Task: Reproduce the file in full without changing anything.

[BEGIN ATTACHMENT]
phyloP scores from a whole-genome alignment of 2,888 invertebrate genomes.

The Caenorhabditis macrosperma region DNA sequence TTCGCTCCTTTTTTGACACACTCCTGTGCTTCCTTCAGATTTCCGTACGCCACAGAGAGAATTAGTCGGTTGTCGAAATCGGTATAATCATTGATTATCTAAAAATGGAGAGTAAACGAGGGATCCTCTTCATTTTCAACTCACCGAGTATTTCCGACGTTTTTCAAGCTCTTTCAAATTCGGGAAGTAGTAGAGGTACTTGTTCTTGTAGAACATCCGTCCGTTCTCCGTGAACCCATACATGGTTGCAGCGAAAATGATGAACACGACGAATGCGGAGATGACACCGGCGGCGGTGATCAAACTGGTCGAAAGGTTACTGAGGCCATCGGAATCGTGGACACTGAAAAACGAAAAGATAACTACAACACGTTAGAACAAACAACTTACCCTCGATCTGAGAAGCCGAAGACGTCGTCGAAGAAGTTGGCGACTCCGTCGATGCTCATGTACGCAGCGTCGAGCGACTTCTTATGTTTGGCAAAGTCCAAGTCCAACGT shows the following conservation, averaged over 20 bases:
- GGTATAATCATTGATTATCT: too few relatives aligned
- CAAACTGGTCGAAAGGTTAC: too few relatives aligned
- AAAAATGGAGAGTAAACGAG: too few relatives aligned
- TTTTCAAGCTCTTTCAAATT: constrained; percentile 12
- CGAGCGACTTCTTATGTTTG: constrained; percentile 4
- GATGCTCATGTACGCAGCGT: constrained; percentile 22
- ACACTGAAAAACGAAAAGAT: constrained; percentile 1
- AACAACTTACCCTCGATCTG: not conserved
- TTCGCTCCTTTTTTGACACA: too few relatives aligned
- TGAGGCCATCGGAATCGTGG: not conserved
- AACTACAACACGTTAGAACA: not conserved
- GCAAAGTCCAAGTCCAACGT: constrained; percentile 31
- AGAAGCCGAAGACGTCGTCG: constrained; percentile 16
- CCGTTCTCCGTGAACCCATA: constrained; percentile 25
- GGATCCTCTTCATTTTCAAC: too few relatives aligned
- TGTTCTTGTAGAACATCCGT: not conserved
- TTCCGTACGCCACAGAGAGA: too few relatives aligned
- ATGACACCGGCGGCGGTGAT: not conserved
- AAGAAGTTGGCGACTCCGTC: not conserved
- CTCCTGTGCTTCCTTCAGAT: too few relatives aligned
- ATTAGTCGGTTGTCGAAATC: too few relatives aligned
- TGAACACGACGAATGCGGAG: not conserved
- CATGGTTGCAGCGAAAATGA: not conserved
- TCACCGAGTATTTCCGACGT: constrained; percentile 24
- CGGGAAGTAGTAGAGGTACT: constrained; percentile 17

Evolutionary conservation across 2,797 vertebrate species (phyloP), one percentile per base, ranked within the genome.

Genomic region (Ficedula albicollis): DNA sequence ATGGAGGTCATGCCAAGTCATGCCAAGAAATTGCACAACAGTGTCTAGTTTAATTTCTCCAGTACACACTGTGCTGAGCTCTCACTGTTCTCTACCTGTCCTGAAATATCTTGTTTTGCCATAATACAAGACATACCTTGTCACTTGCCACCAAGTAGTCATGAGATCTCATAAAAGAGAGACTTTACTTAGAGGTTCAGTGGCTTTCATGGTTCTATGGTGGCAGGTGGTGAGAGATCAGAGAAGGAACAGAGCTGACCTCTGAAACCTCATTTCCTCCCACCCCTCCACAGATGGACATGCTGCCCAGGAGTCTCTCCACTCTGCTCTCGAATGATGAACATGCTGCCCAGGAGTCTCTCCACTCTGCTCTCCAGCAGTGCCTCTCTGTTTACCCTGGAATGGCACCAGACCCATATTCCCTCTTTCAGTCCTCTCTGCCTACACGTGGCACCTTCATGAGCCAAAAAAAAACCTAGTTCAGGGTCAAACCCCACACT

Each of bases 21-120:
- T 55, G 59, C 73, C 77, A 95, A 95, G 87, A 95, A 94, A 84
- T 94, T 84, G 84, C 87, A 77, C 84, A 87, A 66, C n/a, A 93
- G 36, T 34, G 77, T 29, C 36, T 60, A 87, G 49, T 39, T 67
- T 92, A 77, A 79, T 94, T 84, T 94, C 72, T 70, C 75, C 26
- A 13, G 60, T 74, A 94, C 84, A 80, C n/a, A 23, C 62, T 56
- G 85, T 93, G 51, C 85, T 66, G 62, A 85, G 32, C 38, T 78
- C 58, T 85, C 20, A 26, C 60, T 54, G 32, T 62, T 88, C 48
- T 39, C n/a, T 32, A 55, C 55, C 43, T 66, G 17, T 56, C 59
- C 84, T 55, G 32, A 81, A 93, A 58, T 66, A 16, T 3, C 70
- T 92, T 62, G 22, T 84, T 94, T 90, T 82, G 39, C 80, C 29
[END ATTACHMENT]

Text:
phyloP scores from a whole-genome alignment of 2,888 invertebrate genomes.

The Caenorhabditis macrosperma region DNA sequence TTCGCTCCTTTTTTGACACACTCCTGTGCTTCCTTCAGATTTCCGTACGCCACAGAGAGAATTAGTCGGTTGTCGAAATCGGTATAATCATTGATTATCTAAAAATGGAGAGTAAACGAGGGATCCTCTTCATTTTCAACTCACCGAGTATTTCCGACGTTTTTCAAGCTCTTTCAAATTCGGGAAGTAGTAGAGGTACTTGTTCTTGTAGAACATCCGTCCGTTCTCCGTGAACCCATACATGGTTGCAGCGAAAATGATGAACACGACGAATGCGGAGATGACACCGGCGGCGGTGATCAAACTGGTCGAAAGGTTACTGAGGCCATCGGAATCGTGGACACTGAAAAACGAAAAGATAACTACAACACGTTAGAACAAACAACTTACCCTCGATCTGAGAAGCCGAAGACGTCGTCGAAGAAGTTGGCGACTCCGTCGATGCTCATGTACGCAGCGTCGAGCGACTTCTTATGTTTGGCAAAGTCCAAGTCCAACGT shows the following conservation, averaged over 20 bases:
- GGTATAATCATTGATTATCT: too few relatives aligned
- CAAACTGGTCGAAAGGTTAC: too few relatives aligned
- AAAAATGGAGAGTAAACGAG: too few relatives aligned
- TTTTCAAGCTCTTTCAAATT: constrained; percentile 12
- CGAGCGACTTCTTATGTTTG: constrained; percentile 4
- GATGCTCATGTACGCAGCGT: constrained; percentile 22
- ACACTGAAAAACGAAAAGAT: constrained; percentile 1
- AACAACTTACCCTCGATCTG: not conserved
- TTCGCTCCTTTTTTGACACA: too few relatives aligned
- TGAGGCCATCGGAATCGTGG: not conserved
- AACTACAACACGTTAGAACA: not conserved
- GCAAAGTCCAAGTCCAACGT: constrained; percentile 31
- AGAAGCCGAAGACGTCGTCG: constrained; percentile 16
- CCGTTCTCCGTGAACCCATA: constrained; percentile 25
- GGATCCTCTTCATTTTCAAC: too few relatives aligned
- TGTTCTTGTAGAACATCCGT: not conserved
- TTCCGTACGCCACAGAGAGA: too few relatives aligned
- ATGACACCGGCGGCGGTGAT: not conserved
- AAGAAGTTGGCGACTCCGTC: not conserved
- CTCCTGTGCTTCCTTCAGAT: too few relatives aligned
- ATTAGTCGGTTGTCGAAATC: too few relatives aligned
- TGAACACGACGAATGCGGAG: not conserved
- CATGGTTGCAGCGAAAATGA: not conserved
- TCACCGAGTATTTCCGACGT: constrained; percentile 24
- CGGGAAGTAGTAGAGGTACT: constrained; percentile 17

Evolutionary conservation across 2,797 vertebrate species (phyloP), one percentile per base, ranked within the genome.

Genomic region (Ficedula albicollis): DNA sequence ATGGAGGTCATGCCAAGTCATGCCAAGAAATTGCACAACAGTGTCTAGTTTAATTTCTCCAGTACACACTGTGCTGAGCTCTCACTGTTCTCTACCTGTCCTGAAATATCTTGTTTTGCCATAATACAAGACATACCTTGTCACTTGCCACCAAGTAGTCATGAGATCTCATAAAAGAGAGACTTTACTTAGAGGTTCAGTGGCTTTCATGGTTCTATGGTGGCAGGTGGTGAGAGATCAGAGAAGGAACAGAGCTGACCTCTGAAACCTCATTTCCTCCCACCCCTCCACAGATGGACATGCTGCCCAGGAGTCTCTCCACTCTGCTCTCGAATGATGAACATGCTGCCCAGGAGTCTCTCCACTCTGCTCTCCAGCAGTGCCTCTCTGTTTACCCTGGAATGGCACCAGACCCATATTCCCTCTTTCAGTCCTCTCTGCCTACACGTGGCACCTTCATGAGCCAAAAAAAAACCTAGTTCAGGGTCAAACCCCACACT

Each of bases 21-120:
- T 55, G 59, C 73, C 77, A 95, A 95, G 87, A 95, A 94, A 84
- T 94, T 84, G 84, C 87, A 77, C 84, A 87, A 66, C n/a, A 93
- G 36, T 34, G 77, T 29, C 36, T 60, A 87, G 49, T 39, T 67
- T 92, A 77, A 79, T 94, T 84, T 94, C 72, T 70, C 75, C 26
- A 13, G 60, T 74, A 94, C 84, A 80, C n/a, A 23, C 62, T 56
- G 85, T 93, G 51, C 85, T 66, G 62, A 85, G 32, C 38, T 78
- C 58, T 85, C 20, A 26, C 60, T 54, G 32, T 62, T 88, C 48
- T 39, C n/a, T 32, A 55, C 55, C 43, T 66, G 17, T 56, C 59
- C 84, T 55, G 32, A 81, A 93, A 58, T 66, A 16, T 3, C 70
- T 92, T 62, G 22, T 84, T 94, T 90, T 82, G 39, C 80, C 29